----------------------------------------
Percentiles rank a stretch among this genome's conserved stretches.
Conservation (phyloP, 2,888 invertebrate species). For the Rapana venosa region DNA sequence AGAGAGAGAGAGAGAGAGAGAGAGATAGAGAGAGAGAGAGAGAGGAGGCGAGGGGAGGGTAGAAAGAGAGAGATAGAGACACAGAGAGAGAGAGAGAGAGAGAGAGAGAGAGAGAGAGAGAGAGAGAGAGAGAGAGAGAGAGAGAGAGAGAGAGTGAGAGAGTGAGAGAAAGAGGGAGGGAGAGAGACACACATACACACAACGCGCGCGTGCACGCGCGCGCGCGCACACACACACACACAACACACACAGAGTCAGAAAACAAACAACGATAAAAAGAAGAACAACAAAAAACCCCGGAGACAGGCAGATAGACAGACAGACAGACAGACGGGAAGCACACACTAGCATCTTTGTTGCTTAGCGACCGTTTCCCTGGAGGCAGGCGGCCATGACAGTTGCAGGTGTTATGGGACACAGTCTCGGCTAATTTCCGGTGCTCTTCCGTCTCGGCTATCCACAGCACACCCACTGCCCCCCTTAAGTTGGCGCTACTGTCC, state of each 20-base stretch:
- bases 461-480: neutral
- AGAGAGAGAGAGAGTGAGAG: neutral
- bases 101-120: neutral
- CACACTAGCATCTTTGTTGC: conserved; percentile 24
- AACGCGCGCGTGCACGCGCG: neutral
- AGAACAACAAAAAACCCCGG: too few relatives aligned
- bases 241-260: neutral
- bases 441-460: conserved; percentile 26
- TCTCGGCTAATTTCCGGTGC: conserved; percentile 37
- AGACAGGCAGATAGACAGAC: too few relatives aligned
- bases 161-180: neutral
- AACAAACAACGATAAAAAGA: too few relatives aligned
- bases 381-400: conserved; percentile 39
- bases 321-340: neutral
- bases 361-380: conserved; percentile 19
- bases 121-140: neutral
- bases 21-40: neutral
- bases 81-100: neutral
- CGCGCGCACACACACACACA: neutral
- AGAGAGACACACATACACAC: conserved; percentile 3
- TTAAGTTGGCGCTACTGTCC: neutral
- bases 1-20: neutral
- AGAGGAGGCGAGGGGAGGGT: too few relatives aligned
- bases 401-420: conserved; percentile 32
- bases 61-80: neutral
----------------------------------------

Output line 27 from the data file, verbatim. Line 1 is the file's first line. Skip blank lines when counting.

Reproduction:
- bases 61-80: neutral